Berenice Bejo as the rising star Peppy Miller is wonderful too in her own sweet way. Even now, two weeks after I’ve seen the film, I’m still blowing kisses at my daughters in her inimitable fashion. Her most unforgettable moment, however, is the scene in which sneaks into George Valentine’s dressing room, puts her hand inside his jacket (which hangs on a coat rack) and pretends that he’s caressing her. The precision of the illusion is spell-binding, and gives me goose-bumps just thinking about it. The way her hand moves with all the caution one expects of a first touch, seemingly independent from the rest of her body; the perfect symmetry of it all. OK, OK, I’ll try to contain myself, but let me just say one more thing about this very special moment in the film. When I got back from the cinema, I immediately sat down to read James Bell’s excellent feature for Sight and Sound International Film Magazine on The Artist (v22:1). In it he shows how this scene “quotes from a similar moment” in a film from 1927 called 7th Heaven. That film starred Janet Gaynor, who played the female lead in William Wellman’s aforementioned “A Star is Born.” Have no doubt that this was entirely deliberate. It’s the kind of thing I’ve come to hero-worship Martin Scorsese for (I hope to blog about his technique of cinematic quotation more in the future) but here Hazanavicius certainly shows he knows how to do it well. How can you not be in awe of such creatively applied intelligence?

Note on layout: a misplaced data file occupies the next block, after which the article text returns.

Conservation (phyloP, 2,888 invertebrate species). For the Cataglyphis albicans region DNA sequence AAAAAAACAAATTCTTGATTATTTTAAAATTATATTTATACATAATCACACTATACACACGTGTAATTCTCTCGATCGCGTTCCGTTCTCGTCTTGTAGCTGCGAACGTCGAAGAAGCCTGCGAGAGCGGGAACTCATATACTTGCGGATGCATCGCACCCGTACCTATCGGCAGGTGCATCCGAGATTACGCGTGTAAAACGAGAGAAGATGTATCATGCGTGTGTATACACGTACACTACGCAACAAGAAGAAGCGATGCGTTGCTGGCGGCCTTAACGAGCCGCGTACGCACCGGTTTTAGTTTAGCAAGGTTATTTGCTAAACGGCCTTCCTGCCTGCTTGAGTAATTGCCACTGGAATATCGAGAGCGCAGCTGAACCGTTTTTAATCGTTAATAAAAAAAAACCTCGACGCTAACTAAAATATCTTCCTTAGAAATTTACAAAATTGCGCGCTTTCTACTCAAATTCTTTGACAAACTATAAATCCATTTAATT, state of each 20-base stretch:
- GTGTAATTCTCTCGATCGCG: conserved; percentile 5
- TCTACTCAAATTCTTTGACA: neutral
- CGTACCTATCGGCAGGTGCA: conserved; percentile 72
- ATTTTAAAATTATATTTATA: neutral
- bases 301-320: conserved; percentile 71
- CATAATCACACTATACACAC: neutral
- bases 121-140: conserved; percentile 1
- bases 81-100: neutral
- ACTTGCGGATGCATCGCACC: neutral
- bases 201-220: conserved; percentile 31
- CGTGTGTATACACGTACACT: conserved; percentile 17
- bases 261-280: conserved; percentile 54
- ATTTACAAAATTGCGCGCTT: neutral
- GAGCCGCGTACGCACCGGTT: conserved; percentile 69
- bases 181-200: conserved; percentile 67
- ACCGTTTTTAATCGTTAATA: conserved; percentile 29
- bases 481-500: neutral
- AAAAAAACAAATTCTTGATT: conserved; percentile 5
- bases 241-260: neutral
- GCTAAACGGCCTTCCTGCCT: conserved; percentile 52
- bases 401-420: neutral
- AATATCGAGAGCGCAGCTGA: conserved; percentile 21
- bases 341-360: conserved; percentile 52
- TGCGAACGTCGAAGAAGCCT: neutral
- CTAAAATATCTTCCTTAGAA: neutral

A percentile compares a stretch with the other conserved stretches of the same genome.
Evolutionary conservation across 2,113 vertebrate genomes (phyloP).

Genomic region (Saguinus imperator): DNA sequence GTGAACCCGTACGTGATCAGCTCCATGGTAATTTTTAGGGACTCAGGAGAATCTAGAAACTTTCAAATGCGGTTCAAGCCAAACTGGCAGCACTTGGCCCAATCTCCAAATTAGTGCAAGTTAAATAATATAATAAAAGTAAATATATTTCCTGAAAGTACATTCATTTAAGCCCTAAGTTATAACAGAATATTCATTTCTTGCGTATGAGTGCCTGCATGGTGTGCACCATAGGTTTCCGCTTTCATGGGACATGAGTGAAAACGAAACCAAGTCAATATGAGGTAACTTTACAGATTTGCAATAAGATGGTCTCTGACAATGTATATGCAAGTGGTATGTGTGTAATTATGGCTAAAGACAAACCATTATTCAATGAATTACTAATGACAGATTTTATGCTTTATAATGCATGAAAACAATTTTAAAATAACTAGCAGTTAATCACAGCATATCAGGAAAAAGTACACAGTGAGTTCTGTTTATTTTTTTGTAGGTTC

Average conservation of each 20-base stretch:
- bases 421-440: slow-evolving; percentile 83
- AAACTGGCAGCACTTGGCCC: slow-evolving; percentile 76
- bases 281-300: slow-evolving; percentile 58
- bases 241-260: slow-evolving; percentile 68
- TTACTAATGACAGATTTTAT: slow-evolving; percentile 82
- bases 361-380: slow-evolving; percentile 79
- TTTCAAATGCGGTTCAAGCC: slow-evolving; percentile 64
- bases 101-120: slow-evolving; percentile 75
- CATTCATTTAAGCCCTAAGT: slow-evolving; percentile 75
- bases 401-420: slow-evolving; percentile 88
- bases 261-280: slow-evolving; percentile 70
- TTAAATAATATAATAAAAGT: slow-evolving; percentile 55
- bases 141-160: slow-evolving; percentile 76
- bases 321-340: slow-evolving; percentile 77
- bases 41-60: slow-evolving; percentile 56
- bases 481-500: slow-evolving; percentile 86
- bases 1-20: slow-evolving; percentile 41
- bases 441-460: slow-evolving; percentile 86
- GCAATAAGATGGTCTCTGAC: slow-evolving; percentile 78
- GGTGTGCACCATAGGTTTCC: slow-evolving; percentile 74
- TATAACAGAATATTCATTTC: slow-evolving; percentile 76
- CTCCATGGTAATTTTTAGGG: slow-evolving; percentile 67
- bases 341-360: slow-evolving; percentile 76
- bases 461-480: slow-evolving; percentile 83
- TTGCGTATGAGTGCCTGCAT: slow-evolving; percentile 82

There are other noteworthy aspects of the film too. The magnificent (cliché busting) scene in which George’s shadow recognises that he’s a shadow of his former self and walks away. The camera movements throughout are exemplary, especially when it inverts so beautifully in the shot of George reflected in a mirrored-table. The blocking (i.e. the positioning and movement) of actors and extras in the staircase scene is outstanding. The way sound is introduced (in the film and the world of the film) is absolutely delightful. The fantastic score and fantastic sets. The use of silent era editing techniques, like the iris (to mark big transitions between scenes) and the headline news montage sequence (to drop in exposition and push the story forward). And all of the other subtle film references (for instance, the shot of the most famous studio gates in the world and the loyal Chauffeur character played by James Cromwell which echo Wilder’s Sunset Boulevard). All of it – utterly utterly marvelous, and a fitting tribute to the best of Hollywood film history.
Truly, the Artist is one of those films where you really can believe the hype. It’s perfect. Cinema at its joyous best.
If you liked this review, please leave me a comment, share it on Facebook and Twitter, and check out my blog on Christopher Marclay’s masterpiece The Clock (http://wp.me/pXjev-1W). You can also sign up to receive new posts by email by following the links on this page. Thanks so much for taking the time to read my thoughts about this film. All the best, Darwin.